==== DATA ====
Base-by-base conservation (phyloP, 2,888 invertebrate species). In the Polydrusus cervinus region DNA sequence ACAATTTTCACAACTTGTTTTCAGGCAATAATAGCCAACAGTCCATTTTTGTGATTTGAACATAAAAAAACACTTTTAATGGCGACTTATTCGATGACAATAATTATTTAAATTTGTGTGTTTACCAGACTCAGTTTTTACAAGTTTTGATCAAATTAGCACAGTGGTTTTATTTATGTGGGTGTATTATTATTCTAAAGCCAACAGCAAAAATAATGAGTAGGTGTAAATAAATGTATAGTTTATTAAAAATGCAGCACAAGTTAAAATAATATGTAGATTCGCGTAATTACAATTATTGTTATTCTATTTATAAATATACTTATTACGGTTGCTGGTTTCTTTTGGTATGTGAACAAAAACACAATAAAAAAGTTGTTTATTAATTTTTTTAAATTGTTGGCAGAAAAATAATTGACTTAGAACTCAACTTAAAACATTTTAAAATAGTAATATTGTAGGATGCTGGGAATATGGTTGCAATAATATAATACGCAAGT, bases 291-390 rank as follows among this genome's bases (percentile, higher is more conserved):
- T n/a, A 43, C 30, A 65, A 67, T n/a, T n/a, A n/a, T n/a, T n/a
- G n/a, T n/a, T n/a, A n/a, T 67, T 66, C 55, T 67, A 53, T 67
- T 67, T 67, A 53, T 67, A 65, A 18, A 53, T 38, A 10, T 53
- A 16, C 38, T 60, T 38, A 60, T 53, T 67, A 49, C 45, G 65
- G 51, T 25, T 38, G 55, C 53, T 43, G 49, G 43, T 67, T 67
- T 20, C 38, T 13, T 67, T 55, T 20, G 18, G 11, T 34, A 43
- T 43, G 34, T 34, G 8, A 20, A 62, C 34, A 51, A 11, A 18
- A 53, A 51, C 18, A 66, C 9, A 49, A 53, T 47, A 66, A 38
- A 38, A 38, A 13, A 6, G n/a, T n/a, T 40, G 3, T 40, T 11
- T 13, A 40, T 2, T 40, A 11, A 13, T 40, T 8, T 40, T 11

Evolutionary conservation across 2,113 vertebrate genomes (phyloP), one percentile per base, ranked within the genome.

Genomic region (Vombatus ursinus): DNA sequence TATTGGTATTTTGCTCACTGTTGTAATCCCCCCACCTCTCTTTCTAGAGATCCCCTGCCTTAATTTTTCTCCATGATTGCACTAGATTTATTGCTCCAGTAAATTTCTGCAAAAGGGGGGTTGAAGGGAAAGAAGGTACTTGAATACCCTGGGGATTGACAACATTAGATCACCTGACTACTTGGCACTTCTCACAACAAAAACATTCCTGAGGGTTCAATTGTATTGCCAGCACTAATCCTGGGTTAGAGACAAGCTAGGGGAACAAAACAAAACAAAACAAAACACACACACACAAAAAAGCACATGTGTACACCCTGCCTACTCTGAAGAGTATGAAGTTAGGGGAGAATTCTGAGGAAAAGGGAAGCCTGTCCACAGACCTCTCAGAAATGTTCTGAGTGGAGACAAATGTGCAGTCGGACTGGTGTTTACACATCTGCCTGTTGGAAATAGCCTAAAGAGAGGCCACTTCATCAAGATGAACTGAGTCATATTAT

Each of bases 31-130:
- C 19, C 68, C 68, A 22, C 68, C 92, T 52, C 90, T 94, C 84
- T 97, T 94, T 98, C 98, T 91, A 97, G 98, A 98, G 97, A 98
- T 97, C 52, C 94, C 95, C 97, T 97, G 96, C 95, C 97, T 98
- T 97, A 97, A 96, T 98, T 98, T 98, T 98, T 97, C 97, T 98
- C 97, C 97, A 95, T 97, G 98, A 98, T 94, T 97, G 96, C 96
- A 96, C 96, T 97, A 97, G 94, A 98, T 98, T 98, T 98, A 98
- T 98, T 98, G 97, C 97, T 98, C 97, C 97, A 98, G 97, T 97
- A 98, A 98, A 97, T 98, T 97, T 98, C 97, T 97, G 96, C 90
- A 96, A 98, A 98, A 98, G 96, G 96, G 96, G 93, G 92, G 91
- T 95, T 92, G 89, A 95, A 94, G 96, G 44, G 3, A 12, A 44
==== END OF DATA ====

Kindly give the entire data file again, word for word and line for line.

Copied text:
Base-by-base conservation (phyloP, 2,888 invertebrate species). In the Polydrusus cervinus region DNA sequence ACAATTTTCACAACTTGTTTTCAGGCAATAATAGCCAACAGTCCATTTTTGTGATTTGAACATAAAAAAACACTTTTAATGGCGACTTATTCGATGACAATAATTATTTAAATTTGTGTGTTTACCAGACTCAGTTTTTACAAGTTTTGATCAAATTAGCACAGTGGTTTTATTTATGTGGGTGTATTATTATTCTAAAGCCAACAGCAAAAATAATGAGTAGGTGTAAATAAATGTATAGTTTATTAAAAATGCAGCACAAGTTAAAATAATATGTAGATTCGCGTAATTACAATTATTGTTATTCTATTTATAAATATACTTATTACGGTTGCTGGTTTCTTTTGGTATGTGAACAAAAACACAATAAAAAAGTTGTTTATTAATTTTTTTAAATTGTTGGCAGAAAAATAATTGACTTAGAACTCAACTTAAAACATTTTAAAATAGTAATATTGTAGGATGCTGGGAATATGGTTGCAATAATATAATACGCAAGT, bases 291-390 rank as follows among this genome's bases (percentile, higher is more conserved):
- T n/a, A 43, C 30, A 65, A 67, T n/a, T n/a, A n/a, T n/a, T n/a
- G n/a, T n/a, T n/a, A n/a, T 67, T 66, C 55, T 67, A 53, T 67
- T 67, T 67, A 53, T 67, A 65, A 18, A 53, T 38, A 10, T 53
- A 16, C 38, T 60, T 38, A 60, T 53, T 67, A 49, C 45, G 65
- G 51, T 25, T 38, G 55, C 53, T 43, G 49, G 43, T 67, T 67
- T 20, C 38, T 13, T 67, T 55, T 20, G 18, G 11, T 34, A 43
- T 43, G 34, T 34, G 8, A 20, A 62, C 34, A 51, A 11, A 18
- A 53, A 51, C 18, A 66, C 9, A 49, A 53, T 47, A 66, A 38
- A 38, A 38, A 13, A 6, G n/a, T n/a, T 40, G 3, T 40, T 11
- T 13, A 40, T 2, T 40, A 11, A 13, T 40, T 8, T 40, T 11

Evolutionary conservation across 2,113 vertebrate genomes (phyloP), one percentile per base, ranked within the genome.

Genomic region (Vombatus ursinus): DNA sequence TATTGGTATTTTGCTCACTGTTGTAATCCCCCCACCTCTCTTTCTAGAGATCCCCTGCCTTAATTTTTCTCCATGATTGCACTAGATTTATTGCTCCAGTAAATTTCTGCAAAAGGGGGGTTGAAGGGAAAGAAGGTACTTGAATACCCTGGGGATTGACAACATTAGATCACCTGACTACTTGGCACTTCTCACAACAAAAACATTCCTGAGGGTTCAATTGTATTGCCAGCACTAATCCTGGGTTAGAGACAAGCTAGGGGAACAAAACAAAACAAAACAAAACACACACACACAAAAAAGCACATGTGTACACCCTGCCTACTCTGAAGAGTATGAAGTTAGGGGAGAATTCTGAGGAAAAGGGAAGCCTGTCCACAGACCTCTCAGAAATGTTCTGAGTGGAGACAAATGTGCAGTCGGACTGGTGTTTACACATCTGCCTGTTGGAAATAGCCTAAAGAGAGGCCACTTCATCAAGATGAACTGAGTCATATTAT

Each of bases 31-130:
- C 19, C 68, C 68, A 22, C 68, C 92, T 52, C 90, T 94, C 84
- T 97, T 94, T 98, C 98, T 91, A 97, G 98, A 98, G 97, A 98
- T 97, C 52, C 94, C 95, C 97, T 97, G 96, C 95, C 97, T 98
- T 97, A 97, A 96, T 98, T 98, T 98, T 98, T 97, C 97, T 98
- C 97, C 97, A 95, T 97, G 98, A 98, T 94, T 97, G 96, C 96
- A 96, C 96, T 97, A 97, G 94, A 98, T 98, T 98, T 98, A 98
- T 98, T 98, G 97, C 97, T 98, C 97, C 97, A 98, G 97, T 97
- A 98, A 98, A 97, T 98, T 97, T 98, C 97, T 97, G 96, C 90
- A 96, A 98, A 98, A 98, G 96, G 96, G 96, G 93, G 92, G 91
- T 95, T 92, G 89, A 95, A 94, G 96, G 44, G 3, A 12, A 44